The problem with Buck-Morss’s argument is that in replacing freedom with “humanity” (unfreedom with “inhumanity”), and political judgment with “moral judgment” the link between political consciousness and history is severed. In this way, the politics of “resistance” has a depoliticizing effect. The defense of “humanity” throughout time as the guiding beacon for historiography falls short of addressing the problem that, historically, has been at the center of political revolutions the world over: how can humanity be transformed?

Review: Hegel, Haiti, and Universal History

The problem with Buck-Morss’s argument is that in replacing freedom with “humanity” (unfreedom with “inhumanity”), and political judgment with “moral judgment” the link between political consciousness and history is severed. In this way, the politics of “resistance” has a depoliticizing effect. The defense of “humanity” throughout time as the guiding beacon for historiography falls short of addressing the problem that, historically, has been at the center of political revolutions the world over: how can humanity be transformed?

Review: For Cause and Comrades

Behind the lines of North and South, “honor” was defined along different political commitments: While Union men fought to uphold the honor of the nation and punish the rebel states, Confederate troops were livid about the attempted subjugation of the South by “Northern Yankees,” and fought to recover the honor of their home states. Both definitions hinged on a particular interpretation of the founding myths of the American Republic. Northerners saw themselves as defending “the experiment of self-government” by protecting the existence of the Union, and in this way upholding the guiding principles of 1776. With the same revolutionary history in mind, Southerners fought to challenge the “tyrannical force” of the North, which—in quotidian parlance—would turn the South into the “slave” of the North.

Review: For Cause and Comrades

Behind the lines of North and South, “honor” was defined along different political commitments: While Union men fought to uphold the honor of the nation and punish the rebel states, Confederate troops were livid about the attempted subjugation of the South by “Northern Yankees,” and fought to recover the honor of their home states. Both definitions hinged on a particular interpretation of the founding myths of the American Republic. Northerners saw themselves as defending “the experiment of self-government” by protecting the existence of the Union, and in this way upholding the guiding principles of 1776. With the same revolutionary history in mind, Southerners fought to challenge the “tyrannical force” of the North, which—in quotidian parlance—would turn the South into the “slave” of the North.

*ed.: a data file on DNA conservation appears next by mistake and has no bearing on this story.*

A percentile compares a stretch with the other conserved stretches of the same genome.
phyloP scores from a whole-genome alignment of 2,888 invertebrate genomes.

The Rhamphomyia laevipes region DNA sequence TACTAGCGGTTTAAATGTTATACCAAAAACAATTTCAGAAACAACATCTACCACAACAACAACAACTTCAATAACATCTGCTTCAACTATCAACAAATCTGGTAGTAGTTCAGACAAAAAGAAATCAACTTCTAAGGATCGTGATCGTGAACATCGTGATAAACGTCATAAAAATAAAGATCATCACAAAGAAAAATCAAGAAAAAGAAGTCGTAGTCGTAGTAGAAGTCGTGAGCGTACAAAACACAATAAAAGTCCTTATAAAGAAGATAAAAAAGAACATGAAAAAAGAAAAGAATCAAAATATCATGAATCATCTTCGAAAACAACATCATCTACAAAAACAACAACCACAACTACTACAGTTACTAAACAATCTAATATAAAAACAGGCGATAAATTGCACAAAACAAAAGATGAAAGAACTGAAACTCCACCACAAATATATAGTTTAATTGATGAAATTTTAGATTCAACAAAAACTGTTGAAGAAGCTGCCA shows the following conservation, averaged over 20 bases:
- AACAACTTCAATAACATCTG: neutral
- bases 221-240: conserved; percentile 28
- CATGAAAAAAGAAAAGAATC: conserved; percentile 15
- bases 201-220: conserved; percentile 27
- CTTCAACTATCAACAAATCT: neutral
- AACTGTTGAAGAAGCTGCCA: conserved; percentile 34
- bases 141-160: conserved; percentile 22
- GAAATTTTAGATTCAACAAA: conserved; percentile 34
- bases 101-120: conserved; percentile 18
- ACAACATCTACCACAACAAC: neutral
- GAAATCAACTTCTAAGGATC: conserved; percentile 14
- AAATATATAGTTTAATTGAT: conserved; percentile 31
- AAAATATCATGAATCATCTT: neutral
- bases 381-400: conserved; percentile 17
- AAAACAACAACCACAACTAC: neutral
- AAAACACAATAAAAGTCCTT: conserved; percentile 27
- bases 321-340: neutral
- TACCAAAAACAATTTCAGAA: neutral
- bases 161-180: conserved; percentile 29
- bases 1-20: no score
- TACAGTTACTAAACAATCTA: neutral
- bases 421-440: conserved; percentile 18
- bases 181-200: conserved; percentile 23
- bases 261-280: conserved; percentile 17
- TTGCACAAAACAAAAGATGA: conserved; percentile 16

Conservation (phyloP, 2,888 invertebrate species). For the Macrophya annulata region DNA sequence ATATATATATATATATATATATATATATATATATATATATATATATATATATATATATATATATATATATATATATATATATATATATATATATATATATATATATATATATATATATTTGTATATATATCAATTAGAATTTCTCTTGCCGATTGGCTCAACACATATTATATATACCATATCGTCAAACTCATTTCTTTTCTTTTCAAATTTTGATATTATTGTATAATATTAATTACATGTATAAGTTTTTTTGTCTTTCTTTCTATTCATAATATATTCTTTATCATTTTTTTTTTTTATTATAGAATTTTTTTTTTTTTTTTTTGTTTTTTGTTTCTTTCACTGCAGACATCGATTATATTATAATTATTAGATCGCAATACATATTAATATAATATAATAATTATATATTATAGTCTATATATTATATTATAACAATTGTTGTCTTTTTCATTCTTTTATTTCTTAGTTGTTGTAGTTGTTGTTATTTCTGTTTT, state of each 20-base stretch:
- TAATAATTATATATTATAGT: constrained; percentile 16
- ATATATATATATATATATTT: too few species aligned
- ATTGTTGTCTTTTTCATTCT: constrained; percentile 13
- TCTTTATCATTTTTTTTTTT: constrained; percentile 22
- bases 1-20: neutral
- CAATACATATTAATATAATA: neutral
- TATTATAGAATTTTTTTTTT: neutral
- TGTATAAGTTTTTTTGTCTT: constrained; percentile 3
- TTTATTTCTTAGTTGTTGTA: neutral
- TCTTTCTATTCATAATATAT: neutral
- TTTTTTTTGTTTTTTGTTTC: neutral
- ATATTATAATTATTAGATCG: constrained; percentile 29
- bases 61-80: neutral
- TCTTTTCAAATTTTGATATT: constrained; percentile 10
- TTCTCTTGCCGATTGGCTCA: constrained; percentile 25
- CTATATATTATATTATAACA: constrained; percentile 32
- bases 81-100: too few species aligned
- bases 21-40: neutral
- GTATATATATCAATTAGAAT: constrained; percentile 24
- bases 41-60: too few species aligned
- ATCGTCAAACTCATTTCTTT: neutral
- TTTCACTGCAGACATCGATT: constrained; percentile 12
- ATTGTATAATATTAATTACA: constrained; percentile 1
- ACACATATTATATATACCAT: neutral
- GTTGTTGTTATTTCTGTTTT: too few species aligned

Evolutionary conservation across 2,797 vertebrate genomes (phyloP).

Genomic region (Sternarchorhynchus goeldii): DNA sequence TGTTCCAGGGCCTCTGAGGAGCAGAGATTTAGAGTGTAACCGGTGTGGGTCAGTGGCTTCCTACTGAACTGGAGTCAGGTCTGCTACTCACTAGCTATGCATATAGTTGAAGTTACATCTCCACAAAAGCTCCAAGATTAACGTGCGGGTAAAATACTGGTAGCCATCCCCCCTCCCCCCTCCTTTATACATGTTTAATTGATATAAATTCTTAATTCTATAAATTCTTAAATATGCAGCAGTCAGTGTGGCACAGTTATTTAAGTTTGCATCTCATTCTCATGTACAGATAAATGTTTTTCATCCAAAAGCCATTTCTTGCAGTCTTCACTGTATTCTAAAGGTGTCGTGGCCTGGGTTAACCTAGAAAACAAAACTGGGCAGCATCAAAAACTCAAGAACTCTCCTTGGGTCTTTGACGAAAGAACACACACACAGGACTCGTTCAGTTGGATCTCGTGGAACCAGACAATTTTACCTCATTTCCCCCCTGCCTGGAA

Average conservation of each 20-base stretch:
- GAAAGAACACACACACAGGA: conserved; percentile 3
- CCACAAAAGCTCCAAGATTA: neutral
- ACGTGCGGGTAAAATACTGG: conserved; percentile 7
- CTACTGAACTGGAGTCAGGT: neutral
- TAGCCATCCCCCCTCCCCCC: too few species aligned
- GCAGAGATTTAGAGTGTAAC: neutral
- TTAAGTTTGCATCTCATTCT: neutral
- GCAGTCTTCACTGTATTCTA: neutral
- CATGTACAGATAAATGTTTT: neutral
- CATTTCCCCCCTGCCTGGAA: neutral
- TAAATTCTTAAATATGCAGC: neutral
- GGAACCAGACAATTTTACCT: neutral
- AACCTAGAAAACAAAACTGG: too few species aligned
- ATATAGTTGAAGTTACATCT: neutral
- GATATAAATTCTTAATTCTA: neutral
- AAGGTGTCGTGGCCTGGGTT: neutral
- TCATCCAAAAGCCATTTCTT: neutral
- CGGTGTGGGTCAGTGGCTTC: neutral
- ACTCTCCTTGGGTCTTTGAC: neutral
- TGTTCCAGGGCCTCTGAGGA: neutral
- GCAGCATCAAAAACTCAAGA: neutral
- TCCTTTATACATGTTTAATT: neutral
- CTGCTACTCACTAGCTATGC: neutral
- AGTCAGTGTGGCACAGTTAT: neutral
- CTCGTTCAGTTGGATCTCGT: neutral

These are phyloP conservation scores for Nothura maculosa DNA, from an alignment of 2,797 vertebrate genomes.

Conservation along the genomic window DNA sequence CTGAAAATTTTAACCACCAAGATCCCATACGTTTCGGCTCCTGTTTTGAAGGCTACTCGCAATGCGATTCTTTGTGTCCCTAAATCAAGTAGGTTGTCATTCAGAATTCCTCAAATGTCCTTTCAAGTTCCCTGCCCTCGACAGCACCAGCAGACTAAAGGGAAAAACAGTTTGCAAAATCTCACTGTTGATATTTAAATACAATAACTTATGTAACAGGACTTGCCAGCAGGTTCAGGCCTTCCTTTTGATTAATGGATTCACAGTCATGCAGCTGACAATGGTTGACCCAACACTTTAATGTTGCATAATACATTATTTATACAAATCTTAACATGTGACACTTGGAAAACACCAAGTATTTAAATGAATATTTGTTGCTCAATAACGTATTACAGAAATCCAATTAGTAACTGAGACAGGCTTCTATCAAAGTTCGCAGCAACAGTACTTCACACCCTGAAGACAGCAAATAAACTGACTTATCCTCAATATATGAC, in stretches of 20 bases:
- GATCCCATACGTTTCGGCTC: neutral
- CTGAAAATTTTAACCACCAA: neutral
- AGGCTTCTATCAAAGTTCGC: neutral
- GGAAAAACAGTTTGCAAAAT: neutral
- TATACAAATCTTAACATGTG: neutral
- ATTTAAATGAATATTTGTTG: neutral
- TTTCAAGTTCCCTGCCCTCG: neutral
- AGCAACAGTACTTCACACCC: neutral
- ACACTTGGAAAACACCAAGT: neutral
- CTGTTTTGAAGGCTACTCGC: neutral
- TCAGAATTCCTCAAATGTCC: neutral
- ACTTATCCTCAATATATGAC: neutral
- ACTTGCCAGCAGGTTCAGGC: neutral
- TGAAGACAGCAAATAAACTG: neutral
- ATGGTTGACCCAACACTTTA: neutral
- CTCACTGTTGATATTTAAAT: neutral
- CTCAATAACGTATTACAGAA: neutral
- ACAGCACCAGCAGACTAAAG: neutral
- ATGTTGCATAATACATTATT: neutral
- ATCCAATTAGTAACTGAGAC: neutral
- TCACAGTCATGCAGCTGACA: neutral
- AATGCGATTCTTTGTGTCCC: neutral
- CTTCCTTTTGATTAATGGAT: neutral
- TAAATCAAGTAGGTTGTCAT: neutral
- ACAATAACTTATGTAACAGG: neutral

The Memory of Eric Hobsbawm

Past and Present has made the following articles available online to all: The Machine Breakers (1952) The Crisis of The 17th Century—II (1954) The General Crisis of the European Economy in the 17th Century (1954) Twentieth–Century British Politics (1957) Discussion of H. R. Trevor-Roper:

The Memory of Eric Hobsbawm

Past and Present has made the following articles available online to all: The Machine Breakers (1952) The Crisis of The 17th Century—II (1954) The General Crisis of the European Economy in the 17th Century (1954) Twentieth–Century British Politics (1957) Discussion of H. R. Trevor-Roper:

Review: B. Rushforth, W. Jordan, E. Morgan, S. Smallwood

Throughout the book, Morgan highlights commonalities between English opinions of the poor, and colonial opinions of slaves. He shows how these similar dehumanizing perspectives helped define the conception of the industrious Englishman. In the end, it was because slaves were not seen as men but as “laboring property” that Republican ideas of liberty could develop with such vehemence in the slave society of Virginia.

Review: B. Rushforth, W. Jordan, E. Morgan, S. Smallwood

Throughout the book, Morgan highlights commonalities between English opinions of the poor, and colonial opinions of slaves. He shows how these similar dehumanizing perspectives helped define the conception of the industrious Englishman. In the end, it was because slaves were not seen as men but as “laboring property” that Republican ideas of liberty could develop with such vehemence in the slave society of Virginia.